• @Bobbie - We have absolutely no idea of what you mean by "took the jumper out on my thermostat". That could be many different things. It could even possibly have been a short across your transformer output if someone had totally forked up the thermostat wiring. – Michael Karas May 23 '17 at 0:05
  • @Tester101 and Michael- The jumper that is on both RC and RH on the thermostat. I just took that out and only have the wire on the RC terminal. – Bobbie May 25 '17 at 11:06
  • It was working fine until the lightning struck that morning. I just heard a loud slap sound and then smelled something burning coming from my furnace. – Bobbie May 25 '17 at 11:10
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As others have mentioned, the transformer is burning up because the load on it is too great. This is likely caused by a damaged component within the control circuit, which is drawing far too much current for the transformer. Rather than burning up more transformers, and/or blowing through a crate of fuses, why not try troubleshooting the circuit with the power off.

Turn the power off to the equipment at the breaker or serviceman switch, and insure it's off before poking around in the equipment.

Start by visually inspecting all the low voltage components (relays, circuit boards, limit switches, etc.), looking for obvious signs of damage (broken, burnt, discolored, etc.). Look for things that are out of place, especially things that might be shorted to the chassis or other grounded items.

If you have a thermal imaging camera (not likely), you could look for hot spots when the equipment is powered up. Using an inline fuse, this method might only cost one or two fuses.

If nothing looks bad, it's time to start poking around with a meter. Grab the schematic, and start isolating and testing each component individually.

  • When I test the voltage outside on the contactor, the voltage coming in to the contactor reads 277v. Shouldn't it read 240v? – Bobbie May 17 '17 at 1:16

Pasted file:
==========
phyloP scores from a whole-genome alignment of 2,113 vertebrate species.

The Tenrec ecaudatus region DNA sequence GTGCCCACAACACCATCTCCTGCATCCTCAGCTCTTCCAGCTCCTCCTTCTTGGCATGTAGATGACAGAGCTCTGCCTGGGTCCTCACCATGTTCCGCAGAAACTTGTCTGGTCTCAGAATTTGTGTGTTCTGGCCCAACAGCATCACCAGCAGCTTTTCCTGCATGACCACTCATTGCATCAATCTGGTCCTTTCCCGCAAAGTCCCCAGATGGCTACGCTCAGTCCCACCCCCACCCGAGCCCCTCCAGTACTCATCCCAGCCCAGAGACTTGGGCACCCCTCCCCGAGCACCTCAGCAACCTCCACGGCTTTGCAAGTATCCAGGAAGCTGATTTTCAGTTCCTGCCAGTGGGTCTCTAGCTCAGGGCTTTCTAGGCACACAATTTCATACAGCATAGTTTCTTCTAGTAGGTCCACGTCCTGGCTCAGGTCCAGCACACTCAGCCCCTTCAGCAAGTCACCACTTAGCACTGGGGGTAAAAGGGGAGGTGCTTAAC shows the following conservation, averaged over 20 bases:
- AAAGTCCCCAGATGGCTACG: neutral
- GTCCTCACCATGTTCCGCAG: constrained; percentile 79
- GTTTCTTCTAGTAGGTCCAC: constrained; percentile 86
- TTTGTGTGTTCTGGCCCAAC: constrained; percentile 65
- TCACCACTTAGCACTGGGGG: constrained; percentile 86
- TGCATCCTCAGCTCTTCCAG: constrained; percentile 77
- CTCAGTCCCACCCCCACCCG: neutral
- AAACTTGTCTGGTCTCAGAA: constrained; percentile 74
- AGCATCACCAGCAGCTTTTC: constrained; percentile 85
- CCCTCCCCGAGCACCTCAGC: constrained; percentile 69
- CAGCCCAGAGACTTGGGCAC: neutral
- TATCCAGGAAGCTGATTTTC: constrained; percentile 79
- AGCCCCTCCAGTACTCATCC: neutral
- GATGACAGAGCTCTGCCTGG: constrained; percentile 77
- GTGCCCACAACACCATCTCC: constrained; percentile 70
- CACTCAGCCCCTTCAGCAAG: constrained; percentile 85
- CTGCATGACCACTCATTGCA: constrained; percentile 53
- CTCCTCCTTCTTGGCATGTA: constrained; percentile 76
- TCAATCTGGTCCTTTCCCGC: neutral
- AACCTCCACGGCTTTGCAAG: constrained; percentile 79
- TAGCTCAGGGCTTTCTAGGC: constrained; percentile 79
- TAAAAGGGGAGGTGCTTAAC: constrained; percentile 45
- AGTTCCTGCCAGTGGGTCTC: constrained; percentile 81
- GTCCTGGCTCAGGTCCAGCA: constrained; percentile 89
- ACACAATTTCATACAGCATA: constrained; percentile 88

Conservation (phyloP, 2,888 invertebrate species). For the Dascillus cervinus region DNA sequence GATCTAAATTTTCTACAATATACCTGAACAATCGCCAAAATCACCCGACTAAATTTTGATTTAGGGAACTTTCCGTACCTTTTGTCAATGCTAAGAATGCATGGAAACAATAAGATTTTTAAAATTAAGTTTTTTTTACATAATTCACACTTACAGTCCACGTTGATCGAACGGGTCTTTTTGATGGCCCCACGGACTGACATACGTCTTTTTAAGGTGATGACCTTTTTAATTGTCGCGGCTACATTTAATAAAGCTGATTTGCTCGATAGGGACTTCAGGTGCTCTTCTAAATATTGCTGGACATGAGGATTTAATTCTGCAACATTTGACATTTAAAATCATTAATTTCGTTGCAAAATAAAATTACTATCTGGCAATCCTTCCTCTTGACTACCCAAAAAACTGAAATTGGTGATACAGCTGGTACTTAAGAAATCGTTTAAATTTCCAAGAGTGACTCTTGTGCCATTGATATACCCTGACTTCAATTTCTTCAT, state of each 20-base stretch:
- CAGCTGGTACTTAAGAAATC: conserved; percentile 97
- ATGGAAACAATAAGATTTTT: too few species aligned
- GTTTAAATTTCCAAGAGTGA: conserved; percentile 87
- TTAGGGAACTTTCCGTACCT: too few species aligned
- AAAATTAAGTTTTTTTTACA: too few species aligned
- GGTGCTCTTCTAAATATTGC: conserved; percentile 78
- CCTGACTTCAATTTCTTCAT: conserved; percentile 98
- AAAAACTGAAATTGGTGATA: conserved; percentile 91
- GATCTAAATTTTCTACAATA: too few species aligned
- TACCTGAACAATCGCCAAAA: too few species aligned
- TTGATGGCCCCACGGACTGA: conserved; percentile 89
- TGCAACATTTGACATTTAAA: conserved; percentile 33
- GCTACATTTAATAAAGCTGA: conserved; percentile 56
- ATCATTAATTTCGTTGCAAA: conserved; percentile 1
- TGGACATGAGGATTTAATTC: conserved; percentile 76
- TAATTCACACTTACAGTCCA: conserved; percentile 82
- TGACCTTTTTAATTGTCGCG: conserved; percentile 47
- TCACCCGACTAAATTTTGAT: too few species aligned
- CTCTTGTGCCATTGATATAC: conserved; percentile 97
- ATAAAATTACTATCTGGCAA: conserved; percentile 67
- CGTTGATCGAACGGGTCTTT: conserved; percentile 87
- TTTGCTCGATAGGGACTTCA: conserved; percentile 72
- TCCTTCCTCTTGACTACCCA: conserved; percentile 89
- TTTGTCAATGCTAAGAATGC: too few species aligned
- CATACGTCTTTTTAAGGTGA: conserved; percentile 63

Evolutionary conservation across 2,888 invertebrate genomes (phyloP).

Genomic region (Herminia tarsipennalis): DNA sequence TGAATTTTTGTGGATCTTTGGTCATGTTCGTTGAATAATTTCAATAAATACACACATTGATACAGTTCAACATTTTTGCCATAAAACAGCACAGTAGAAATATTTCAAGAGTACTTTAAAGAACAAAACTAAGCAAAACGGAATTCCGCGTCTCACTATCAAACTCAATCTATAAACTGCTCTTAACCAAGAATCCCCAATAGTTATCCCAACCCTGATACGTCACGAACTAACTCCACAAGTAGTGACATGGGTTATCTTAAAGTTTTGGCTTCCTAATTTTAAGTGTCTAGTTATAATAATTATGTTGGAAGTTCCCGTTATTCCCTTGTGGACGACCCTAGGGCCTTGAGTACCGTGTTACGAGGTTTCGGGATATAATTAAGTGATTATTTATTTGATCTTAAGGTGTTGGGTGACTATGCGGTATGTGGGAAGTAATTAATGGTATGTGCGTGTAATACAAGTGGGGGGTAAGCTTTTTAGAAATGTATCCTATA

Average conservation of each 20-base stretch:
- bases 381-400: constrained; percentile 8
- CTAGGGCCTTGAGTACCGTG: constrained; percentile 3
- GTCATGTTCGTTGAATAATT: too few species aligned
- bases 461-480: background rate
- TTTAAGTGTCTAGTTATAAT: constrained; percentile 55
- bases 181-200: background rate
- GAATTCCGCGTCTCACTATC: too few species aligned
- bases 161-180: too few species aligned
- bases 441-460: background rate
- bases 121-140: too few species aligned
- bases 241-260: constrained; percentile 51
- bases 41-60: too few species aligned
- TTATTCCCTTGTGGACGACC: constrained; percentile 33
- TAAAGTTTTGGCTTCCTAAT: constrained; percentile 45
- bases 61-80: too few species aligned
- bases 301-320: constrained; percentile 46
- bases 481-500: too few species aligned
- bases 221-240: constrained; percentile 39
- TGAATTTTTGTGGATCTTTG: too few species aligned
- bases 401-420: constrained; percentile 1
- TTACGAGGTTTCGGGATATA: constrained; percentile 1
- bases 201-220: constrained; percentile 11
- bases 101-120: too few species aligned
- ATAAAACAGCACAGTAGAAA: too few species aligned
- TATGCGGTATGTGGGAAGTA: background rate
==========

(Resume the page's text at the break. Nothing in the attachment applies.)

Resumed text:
• @Bobbie if you're supplied by a single split phase 120/240V system, then yes you measure ~240 volts line to line. – Tester101 May 17 '17 at 1:23
  • It is 120/240. So why would it read ~277v instead of ~240v? There is no power coming from the thermostat or furnace. – Bobbie May 17 '17 at 1:50
  • Are you getting 277 volts at the service panel as well? Are the batteries in your meter fresh? Is it a quality meter, or a cheapie? – Tester101 May 17 '17 at 10:29
  • I got a meter with a continuity tester so i checked my wires. I only get a beep when i touch the red wire on my thermostat and the red wire on the control board for my compressor. when i went out to the compressor, it goes off when i touch the 2 sides of my contactor, which the inside wires hook to. what does this mean? – Bobbie May 18 '17 at 21:15
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There is a short somewhere. Typically it is the thermostat wire grounding on the cabinet but after a lightning strike anything could be causing it. I would ohm out all the components to ground. Or you could install fuses on both sides of the transformer and take one thing out of the circuit at a time, when the fuse doesn’t blow that is your problem. I would start by disconnecting all the thermostat wires from the furnace and see if that is the problem.